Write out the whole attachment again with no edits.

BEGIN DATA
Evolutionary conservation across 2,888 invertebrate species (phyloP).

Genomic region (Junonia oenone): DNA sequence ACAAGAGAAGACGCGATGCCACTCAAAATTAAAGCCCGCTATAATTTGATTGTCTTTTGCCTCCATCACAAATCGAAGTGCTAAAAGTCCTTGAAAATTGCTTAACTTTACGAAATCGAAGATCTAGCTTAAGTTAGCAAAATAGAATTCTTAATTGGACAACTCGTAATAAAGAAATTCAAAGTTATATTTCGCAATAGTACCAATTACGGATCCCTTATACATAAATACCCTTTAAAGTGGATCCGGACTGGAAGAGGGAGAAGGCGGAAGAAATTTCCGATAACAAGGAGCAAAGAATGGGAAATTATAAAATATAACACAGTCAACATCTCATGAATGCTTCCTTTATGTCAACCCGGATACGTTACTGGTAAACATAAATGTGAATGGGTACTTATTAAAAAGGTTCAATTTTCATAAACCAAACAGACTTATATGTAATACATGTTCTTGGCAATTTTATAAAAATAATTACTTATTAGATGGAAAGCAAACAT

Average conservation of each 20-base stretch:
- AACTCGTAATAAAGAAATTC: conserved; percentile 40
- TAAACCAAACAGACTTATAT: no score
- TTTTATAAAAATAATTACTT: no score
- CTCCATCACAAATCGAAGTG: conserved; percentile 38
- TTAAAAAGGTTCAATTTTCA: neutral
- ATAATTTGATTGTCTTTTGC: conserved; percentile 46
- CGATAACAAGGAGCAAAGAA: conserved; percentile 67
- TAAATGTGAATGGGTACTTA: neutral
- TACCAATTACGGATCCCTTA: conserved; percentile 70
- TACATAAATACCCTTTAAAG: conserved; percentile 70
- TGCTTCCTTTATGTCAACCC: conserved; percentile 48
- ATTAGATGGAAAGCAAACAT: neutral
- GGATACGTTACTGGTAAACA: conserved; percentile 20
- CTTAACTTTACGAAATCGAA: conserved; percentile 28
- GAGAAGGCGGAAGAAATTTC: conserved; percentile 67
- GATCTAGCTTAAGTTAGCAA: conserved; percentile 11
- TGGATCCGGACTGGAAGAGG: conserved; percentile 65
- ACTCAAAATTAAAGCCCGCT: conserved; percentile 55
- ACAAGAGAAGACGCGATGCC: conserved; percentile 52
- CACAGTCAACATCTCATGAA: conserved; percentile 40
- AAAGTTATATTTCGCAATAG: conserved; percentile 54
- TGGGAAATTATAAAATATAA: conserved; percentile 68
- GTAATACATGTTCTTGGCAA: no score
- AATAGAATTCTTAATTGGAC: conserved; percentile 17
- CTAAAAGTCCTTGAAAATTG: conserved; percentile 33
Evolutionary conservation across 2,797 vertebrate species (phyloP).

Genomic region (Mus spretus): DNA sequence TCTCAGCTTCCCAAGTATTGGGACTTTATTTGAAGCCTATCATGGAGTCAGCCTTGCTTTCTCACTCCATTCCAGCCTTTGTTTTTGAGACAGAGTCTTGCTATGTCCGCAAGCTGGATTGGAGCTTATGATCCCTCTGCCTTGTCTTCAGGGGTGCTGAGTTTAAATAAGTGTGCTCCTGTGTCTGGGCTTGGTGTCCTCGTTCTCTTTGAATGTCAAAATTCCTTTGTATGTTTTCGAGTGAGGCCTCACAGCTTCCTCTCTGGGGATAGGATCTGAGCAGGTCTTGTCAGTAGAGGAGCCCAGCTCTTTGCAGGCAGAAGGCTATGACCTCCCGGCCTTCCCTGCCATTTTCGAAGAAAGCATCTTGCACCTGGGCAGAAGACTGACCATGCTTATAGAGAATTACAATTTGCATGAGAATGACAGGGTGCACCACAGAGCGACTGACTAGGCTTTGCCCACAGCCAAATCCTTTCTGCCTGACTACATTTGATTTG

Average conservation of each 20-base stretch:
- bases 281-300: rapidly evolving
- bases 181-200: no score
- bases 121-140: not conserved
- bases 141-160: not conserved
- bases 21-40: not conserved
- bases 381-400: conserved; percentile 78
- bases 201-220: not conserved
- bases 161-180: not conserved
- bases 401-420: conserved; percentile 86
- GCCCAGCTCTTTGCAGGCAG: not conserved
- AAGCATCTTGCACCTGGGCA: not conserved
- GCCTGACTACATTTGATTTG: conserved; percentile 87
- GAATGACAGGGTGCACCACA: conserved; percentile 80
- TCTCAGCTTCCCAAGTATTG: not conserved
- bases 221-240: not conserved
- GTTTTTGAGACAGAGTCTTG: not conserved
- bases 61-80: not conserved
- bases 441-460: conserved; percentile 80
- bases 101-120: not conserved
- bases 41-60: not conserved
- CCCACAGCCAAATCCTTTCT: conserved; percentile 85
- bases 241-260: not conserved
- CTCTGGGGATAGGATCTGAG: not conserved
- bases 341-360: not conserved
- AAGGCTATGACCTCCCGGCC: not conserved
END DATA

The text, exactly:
Evolutionary conservation across 2,888 invertebrate species (phyloP).

Genomic region (Junonia oenone): DNA sequence ACAAGAGAAGACGCGATGCCACTCAAAATTAAAGCCCGCTATAATTTGATTGTCTTTTGCCTCCATCACAAATCGAAGTGCTAAAAGTCCTTGAAAATTGCTTAACTTTACGAAATCGAAGATCTAGCTTAAGTTAGCAAAATAGAATTCTTAATTGGACAACTCGTAATAAAGAAATTCAAAGTTATATTTCGCAATAGTACCAATTACGGATCCCTTATACATAAATACCCTTTAAAGTGGATCCGGACTGGAAGAGGGAGAAGGCGGAAGAAATTTCCGATAACAAGGAGCAAAGAATGGGAAATTATAAAATATAACACAGTCAACATCTCATGAATGCTTCCTTTATGTCAACCCGGATACGTTACTGGTAAACATAAATGTGAATGGGTACTTATTAAAAAGGTTCAATTTTCATAAACCAAACAGACTTATATGTAATACATGTTCTTGGCAATTTTATAAAAATAATTACTTATTAGATGGAAAGCAAACAT

Average conservation of each 20-base stretch:
- AACTCGTAATAAAGAAATTC: conserved; percentile 40
- TAAACCAAACAGACTTATAT: no score
- TTTTATAAAAATAATTACTT: no score
- CTCCATCACAAATCGAAGTG: conserved; percentile 38
- TTAAAAAGGTTCAATTTTCA: neutral
- ATAATTTGATTGTCTTTTGC: conserved; percentile 46
- CGATAACAAGGAGCAAAGAA: conserved; percentile 67
- TAAATGTGAATGGGTACTTA: neutral
- TACCAATTACGGATCCCTTA: conserved; percentile 70
- TACATAAATACCCTTTAAAG: conserved; percentile 70
- TGCTTCCTTTATGTCAACCC: conserved; percentile 48
- ATTAGATGGAAAGCAAACAT: neutral
- GGATACGTTACTGGTAAACA: conserved; percentile 20
- CTTAACTTTACGAAATCGAA: conserved; percentile 28
- GAGAAGGCGGAAGAAATTTC: conserved; percentile 67
- GATCTAGCTTAAGTTAGCAA: conserved; percentile 11
- TGGATCCGGACTGGAAGAGG: conserved; percentile 65
- ACTCAAAATTAAAGCCCGCT: conserved; percentile 55
- ACAAGAGAAGACGCGATGCC: conserved; percentile 52
- CACAGTCAACATCTCATGAA: conserved; percentile 40
- AAAGTTATATTTCGCAATAG: conserved; percentile 54
- TGGGAAATTATAAAATATAA: conserved; percentile 68
- GTAATACATGTTCTTGGCAA: no score
- AATAGAATTCTTAATTGGAC: conserved; percentile 17
- CTAAAAGTCCTTGAAAATTG: conserved; percentile 33
Evolutionary conservation across 2,797 vertebrate species (phyloP).

Genomic region (Mus spretus): DNA sequence TCTCAGCTTCCCAAGTATTGGGACTTTATTTGAAGCCTATCATGGAGTCAGCCTTGCTTTCTCACTCCATTCCAGCCTTTGTTTTTGAGACAGAGTCTTGCTATGTCCGCAAGCTGGATTGGAGCTTATGATCCCTCTGCCTTGTCTTCAGGGGTGCTGAGTTTAAATAAGTGTGCTCCTGTGTCTGGGCTTGGTGTCCTCGTTCTCTTTGAATGTCAAAATTCCTTTGTATGTTTTCGAGTGAGGCCTCACAGCTTCCTCTCTGGGGATAGGATCTGAGCAGGTCTTGTCAGTAGAGGAGCCCAGCTCTTTGCAGGCAGAAGGCTATGACCTCCCGGCCTTCCCTGCCATTTTCGAAGAAAGCATCTTGCACCTGGGCAGAAGACTGACCATGCTTATAGAGAATTACAATTTGCATGAGAATGACAGGGTGCACCACAGAGCGACTGACTAGGCTTTGCCCACAGCCAAATCCTTTCTGCCTGACTACATTTGATTTG

Average conservation of each 20-base stretch:
- bases 281-300: rapidly evolving
- bases 181-200: no score
- bases 121-140: not conserved
- bases 141-160: not conserved
- bases 21-40: not conserved
- bases 381-400: conserved; percentile 78
- bases 201-220: not conserved
- bases 161-180: not conserved
- bases 401-420: conserved; percentile 86
- GCCCAGCTCTTTGCAGGCAG: not conserved
- AAGCATCTTGCACCTGGGCA: not conserved
- GCCTGACTACATTTGATTTG: conserved; percentile 87
- GAATGACAGGGTGCACCACA: conserved; percentile 80
- TCTCAGCTTCCCAAGTATTG: not conserved
- bases 221-240: not conserved
- GTTTTTGAGACAGAGTCTTG: not conserved
- bases 61-80: not conserved
- bases 441-460: conserved; percentile 80
- bases 101-120: not conserved
- bases 41-60: not conserved
- CCCACAGCCAAATCCTTTCT: conserved; percentile 85
- bases 241-260: not conserved
- CTCTGGGGATAGGATCTGAG: not conserved
- bases 341-360: not conserved
- AAGGCTATGACCTCCCGGCC: not conserved